The prevalence of food, furred pet and pollen allergies is shown in Table 3. The prevalence of egg allergy decreased by age, while the prevalence of peanut and nut allergy increased. All other food allergies had a stable prevalence. The prevalence of all allergies to furred pets increase by age and so did the pollen allergy prevalence.

Table 3 Allergy prevalence

Age specific prevalence

The age-specific prevalence of possible asthma, rhinitis, eczema and food allergy adjusted for sampling municipality size is presented in Figure 2. The mean prevalence across age was 21.7% for eczema, 8.9% for possible asthma, 8.1% for rhinitis, and 6.6% for food allergy. The prevalence of the most common condition, eczema, increased during the early years of life from 21.3% at age 1 to 24.1% at age 3 and then decreased to 18.2% at age 6. The possible asthma prevalence increased from 9.3% at age 1 to 10.6% at age 3 and then decreased to 5.7% at age 6. The rhinitis prevalence increased from 5.2% at age 1 to 9.9% at age 6. Food allergy prevalence increased from 3.2% at age 1 to 8.4% at age 3, and was then fairly stable.

Figure 2
figure 2

Overlap between parentally reported possible asthma, rhinitis, eczema and food allergy. Age specific prevalence (%) of possible asthma, rhinitis, eczema, and food allergy among Swedish pre-school children based on application of study questionnaire data to Swedish national data on preschool children.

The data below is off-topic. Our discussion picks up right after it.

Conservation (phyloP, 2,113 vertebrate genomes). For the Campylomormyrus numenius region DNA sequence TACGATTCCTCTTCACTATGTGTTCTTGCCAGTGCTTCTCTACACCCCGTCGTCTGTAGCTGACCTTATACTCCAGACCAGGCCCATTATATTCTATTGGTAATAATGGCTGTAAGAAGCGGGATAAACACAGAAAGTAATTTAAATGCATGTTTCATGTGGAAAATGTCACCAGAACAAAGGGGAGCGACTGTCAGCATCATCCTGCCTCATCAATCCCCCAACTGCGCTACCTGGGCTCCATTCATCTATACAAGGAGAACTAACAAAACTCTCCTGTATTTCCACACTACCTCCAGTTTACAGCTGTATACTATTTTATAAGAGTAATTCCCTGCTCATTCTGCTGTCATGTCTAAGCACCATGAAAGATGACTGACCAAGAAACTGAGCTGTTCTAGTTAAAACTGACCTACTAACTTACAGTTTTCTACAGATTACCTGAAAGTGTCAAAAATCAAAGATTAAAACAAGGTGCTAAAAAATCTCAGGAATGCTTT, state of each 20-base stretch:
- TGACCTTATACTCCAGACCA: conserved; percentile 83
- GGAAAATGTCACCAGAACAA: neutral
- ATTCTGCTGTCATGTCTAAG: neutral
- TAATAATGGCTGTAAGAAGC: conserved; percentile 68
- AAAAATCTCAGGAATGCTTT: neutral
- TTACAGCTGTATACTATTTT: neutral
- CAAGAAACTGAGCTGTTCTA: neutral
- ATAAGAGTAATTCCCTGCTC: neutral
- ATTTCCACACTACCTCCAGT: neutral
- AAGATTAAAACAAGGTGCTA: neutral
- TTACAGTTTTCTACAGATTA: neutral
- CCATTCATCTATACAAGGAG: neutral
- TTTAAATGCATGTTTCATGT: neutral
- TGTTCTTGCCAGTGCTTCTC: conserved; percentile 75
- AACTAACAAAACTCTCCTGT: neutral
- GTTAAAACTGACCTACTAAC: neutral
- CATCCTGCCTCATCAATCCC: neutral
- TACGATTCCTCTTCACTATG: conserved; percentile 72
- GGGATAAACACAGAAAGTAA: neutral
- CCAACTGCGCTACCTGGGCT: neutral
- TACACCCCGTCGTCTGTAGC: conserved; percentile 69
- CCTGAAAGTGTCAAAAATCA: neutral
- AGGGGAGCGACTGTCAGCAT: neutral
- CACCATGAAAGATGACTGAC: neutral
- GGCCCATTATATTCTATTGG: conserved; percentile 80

Co-occurrence of possible asthma, rhinitis, eczema and allergies

Crude co-occurrence among the ODC children is illustrated in the Venn diagram in Figure 3, showing that 35.7% had any of the manifestations. The most common manifestations or manifestation combinations were eczema only, possible asthma, rhinitis, food allergy, and various combinations of eczema, possible asthma and rhinitis, and food allergy.

Figure 3
figure 3

Parentally reported prevalence. Venn diagram showing overlap between presence (%) of possible asthma, rhinitis, eczema and food allergy in children 1–6 years old attending ordinary day-care centres. Percentages refer to crude number of children with criterion or criteria combinations in relation to total ordinary day-care study population.

Statistical measures of co-occurrence between prevalent possible asthma, rhinitis, eczema, and allergies to food, furred pets and pollen in multiple logistic regression analyses are displayed by age in Figure 1a-c and summarised across age in Table 1. Presence of possible asthma (dependent variable) was highly significantly related to the presence of rhinitis, eczema and all the allergy variables (independent variables), after adjustment for the influence on possible asthma prevalence of age and sex (co-variates), indicating a relationship between the presence of possible asthma and presence of all the other variables. The variables with the largest impact on possible asthma prevalence, as indicated by Wald’s chi-square, were in ranked order furred pet allergy, rhinitis, food allergy, eczema and pollen allergy. As shown in Figure 1a the co-occurrence between possible asthma on the one hand and rhinitis, furred pet, pollen and food allergy tended to increase by age, while possible asthma-eczema co-occurrence appeared to be more stable across age.